Sliding silently into and out of the wall, pocket doors may not be as much a style marker as the Arts & Crafts colonnade, but they make elegant and versatile room dividers in the modified open-plan houses of this period. Close them to separate one room from another, or push them into walls to create a larger space. In tight spaces where there isn’t enough room for a standard door swing, a single pocket door is a good solution.
After the house has settled for few decades, pocket doors may stick, scrape, bind, gap, or make unearthly noises when pulled. Most of the time, problems are due to a lack of alignment. Doors may hang at different levels, come off the tracks, or stick in place by debris. They may even be nailed in place.
To troubleshoot problems in existing pocket doors, first determine what kind of door mechanism you have (see “Top-Hung Pocket Doors,” p. 32), then follow these tips.
DOOR STUCK IN POCKET. Look for nails through door edges, or a stop piece or furring strip nailed across the door opening. Remove the obstruction and see if this frees the doors. a Using a flashlight, check for broken plaster or other debris inside the pocket. If there is debris, lift up on the door, and rock and inch it forward. Have a partner remove the debris using a broom handle or a vacuum cleaner with a crevice tool. a If the door still won’t move properly, it may be misaligned with the top guide inside the pocket. Just as you would with a balky screen on a sliding glass door, wiggle he door to get it back on center. Poke a ruler in alongside to guide the door out. a Using the pull hardware, pull gently, rocking the door. You may need to use force. (If the pull hardware is missing, set two screw eyes about 1′ apart on the edge of the door, and thread some heavy wire between the two. Then pull.) As a last resort, go through the plaster and wedge the studs apart to free the door. If the doors are salvageable, try shaving down the studs for the needed clearance. Obviously, this will involve significant plaster repair.
DOORS ARE BALKY, SCRAPE THE FLOOR, OR MAKE NOISE. Many of the clearances around a smoothly operating pocket door are only about 1⁄4″. It may be binding on the track above or along the floor. Fortunately, the height of the rollers is adjustable. a Locate the slanted screw mechanism on top of the door just inside the recess area. If the door is scraping against the floor, turn the adjustment screw so it pulls the door upward. Tap some shims under the door to hold it about 1⁄4″ off the floor. After you’ve raised the door and removed the shims, make sure the door hangs at least 3⁄16″ off the floor. a If the door is too high, adjust the screw to lower it. Be careful not to unscrew it completely, however, or the door will fall off. a If the screw mechanism or rollers are dirty or rusty, clean and oil them to solve the noise problem.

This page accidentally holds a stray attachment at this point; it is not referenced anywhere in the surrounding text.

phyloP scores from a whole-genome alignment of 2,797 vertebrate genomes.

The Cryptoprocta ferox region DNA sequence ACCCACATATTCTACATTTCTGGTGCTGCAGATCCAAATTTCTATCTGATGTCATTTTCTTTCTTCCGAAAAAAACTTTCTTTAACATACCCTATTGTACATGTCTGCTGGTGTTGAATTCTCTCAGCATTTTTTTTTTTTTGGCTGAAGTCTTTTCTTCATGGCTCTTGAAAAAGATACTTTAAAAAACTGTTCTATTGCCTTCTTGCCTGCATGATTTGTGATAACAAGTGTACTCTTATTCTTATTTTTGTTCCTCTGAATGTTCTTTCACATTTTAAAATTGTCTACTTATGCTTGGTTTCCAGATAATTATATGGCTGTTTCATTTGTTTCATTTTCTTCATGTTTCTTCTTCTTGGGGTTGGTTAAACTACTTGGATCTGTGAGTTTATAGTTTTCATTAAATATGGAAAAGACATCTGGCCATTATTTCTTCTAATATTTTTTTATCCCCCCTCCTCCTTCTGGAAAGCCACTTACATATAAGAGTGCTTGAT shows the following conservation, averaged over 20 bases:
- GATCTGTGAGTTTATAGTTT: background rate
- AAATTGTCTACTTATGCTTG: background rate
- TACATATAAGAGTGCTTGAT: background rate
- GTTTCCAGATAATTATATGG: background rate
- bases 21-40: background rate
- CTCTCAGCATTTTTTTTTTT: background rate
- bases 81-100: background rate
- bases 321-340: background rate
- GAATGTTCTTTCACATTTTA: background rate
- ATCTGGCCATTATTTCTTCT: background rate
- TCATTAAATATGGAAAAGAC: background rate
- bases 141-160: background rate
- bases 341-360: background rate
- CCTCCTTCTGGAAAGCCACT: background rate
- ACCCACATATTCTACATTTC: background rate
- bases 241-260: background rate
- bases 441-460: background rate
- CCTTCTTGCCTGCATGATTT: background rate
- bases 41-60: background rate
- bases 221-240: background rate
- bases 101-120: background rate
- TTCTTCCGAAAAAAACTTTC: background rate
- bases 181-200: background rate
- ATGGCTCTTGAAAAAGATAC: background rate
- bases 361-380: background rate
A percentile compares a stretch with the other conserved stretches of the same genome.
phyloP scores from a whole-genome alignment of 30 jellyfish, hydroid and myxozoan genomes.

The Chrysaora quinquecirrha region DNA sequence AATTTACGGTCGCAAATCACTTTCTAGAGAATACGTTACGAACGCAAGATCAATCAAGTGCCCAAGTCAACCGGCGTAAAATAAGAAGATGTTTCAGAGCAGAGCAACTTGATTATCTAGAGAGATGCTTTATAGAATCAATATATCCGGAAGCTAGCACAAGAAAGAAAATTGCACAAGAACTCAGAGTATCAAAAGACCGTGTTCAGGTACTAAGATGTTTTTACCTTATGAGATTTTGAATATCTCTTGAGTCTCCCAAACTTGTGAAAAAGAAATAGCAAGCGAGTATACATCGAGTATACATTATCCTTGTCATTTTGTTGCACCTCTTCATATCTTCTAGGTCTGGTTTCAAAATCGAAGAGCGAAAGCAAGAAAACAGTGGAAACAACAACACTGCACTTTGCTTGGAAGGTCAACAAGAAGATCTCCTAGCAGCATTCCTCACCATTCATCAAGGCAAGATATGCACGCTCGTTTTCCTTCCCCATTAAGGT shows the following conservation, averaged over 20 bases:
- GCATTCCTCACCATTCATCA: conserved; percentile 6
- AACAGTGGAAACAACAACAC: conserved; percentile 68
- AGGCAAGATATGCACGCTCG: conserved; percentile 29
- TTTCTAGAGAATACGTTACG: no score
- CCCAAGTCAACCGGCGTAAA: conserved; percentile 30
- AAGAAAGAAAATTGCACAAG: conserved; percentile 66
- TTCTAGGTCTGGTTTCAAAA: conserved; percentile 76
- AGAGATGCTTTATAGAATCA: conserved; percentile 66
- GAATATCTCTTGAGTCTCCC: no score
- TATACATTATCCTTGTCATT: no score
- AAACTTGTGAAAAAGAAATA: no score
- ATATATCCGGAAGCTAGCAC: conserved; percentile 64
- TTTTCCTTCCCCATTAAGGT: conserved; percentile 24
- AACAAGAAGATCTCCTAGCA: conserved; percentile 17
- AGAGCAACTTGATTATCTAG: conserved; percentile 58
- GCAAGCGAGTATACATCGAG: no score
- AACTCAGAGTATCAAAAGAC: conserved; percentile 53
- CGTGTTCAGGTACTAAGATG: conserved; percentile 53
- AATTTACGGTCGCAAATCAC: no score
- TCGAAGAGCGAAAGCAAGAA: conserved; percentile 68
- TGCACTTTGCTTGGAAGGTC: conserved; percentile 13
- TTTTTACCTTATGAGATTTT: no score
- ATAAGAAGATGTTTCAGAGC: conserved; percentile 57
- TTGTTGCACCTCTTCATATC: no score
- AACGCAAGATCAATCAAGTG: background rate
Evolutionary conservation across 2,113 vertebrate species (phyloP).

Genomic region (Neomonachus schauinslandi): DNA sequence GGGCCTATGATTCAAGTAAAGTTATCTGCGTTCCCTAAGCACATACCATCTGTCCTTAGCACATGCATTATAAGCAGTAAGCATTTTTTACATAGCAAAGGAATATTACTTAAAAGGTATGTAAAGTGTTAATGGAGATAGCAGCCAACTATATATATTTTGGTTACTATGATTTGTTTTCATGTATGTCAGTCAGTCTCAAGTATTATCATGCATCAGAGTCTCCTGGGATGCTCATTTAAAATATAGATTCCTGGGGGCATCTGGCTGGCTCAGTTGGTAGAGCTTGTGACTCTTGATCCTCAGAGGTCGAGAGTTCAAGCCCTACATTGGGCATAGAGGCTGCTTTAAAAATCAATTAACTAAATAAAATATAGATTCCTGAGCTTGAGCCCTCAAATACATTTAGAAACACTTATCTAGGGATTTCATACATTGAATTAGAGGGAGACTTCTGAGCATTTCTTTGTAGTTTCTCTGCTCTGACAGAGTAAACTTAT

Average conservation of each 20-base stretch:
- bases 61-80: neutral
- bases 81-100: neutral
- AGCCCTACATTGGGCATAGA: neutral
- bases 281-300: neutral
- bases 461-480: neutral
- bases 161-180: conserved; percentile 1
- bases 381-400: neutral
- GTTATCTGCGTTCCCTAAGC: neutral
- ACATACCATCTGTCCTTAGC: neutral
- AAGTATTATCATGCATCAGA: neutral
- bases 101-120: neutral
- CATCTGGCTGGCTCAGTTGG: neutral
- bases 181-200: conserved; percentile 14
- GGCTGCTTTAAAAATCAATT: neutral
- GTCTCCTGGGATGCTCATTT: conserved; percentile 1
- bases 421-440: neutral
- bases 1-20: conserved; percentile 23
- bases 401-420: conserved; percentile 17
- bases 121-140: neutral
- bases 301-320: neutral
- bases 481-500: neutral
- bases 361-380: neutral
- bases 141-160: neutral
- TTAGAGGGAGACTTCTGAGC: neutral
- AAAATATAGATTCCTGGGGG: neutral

DOORS GAP WHEN CLOSED. As buildings settle, floors have a tendency to bow, which can cause your pocket doors to gap when closed. a Check to see that the roller mechanism is securely fastened to the top of the door, and that the door itself is not warped. Adjusting the roller height may help. a The stop moldings along the side jambs or top track may be loose or warped. Carefully remove them and re-nail them in the correct alignment.
DOORS ROLL PAST THE CENTER POINT. If one or both of your doors rolls past the center point, exposing its rear edge, the stop piece is probably missing. The stop piece is a retractable metal or wood finger on the rear edge of the door, which catches on the jamb when the door rolls out. a If the door rolls too far into its pocket, add a stop block on the back of the door, near the center.
ROLLERS ARE AMAGED OR MISSING. If the rolling mechanism is too far gone to salvage, you may be to replace the parts (see list below), or have a machine shop fabricate needed parts.
Pocket doors trapped in an Arts & Crafts Tudor were brought back by cabinetmaker Nancy Hiller after the Indiana Landmarks Foundation asked her to do a small restoration job on the 1910 Glossbrenner Mansion in Indianapolis. The leaded and stained glass doors were in near-perfect condition. Veneered in quarter-sawn oak on one side and Circassian walnut on the other, the two massive doors come together at the center of a Tudor-arched opening. They had been partially enclosed and rendered useless since 1949, when the physician–owner, using the house for his medical practice, covered the walnut side with a pair of built-in bookcases.
Happily, the alterations were easily reversed. “After removing the built-in bookcase, we made some minor adjustments to the doors and were stunned by how smoothly they operated after so many years,” says Nancy. Neither the rollers nor hangers needed adjustment. The only alteration required was a new door stop and some paint removal on one side of the leaded glass.
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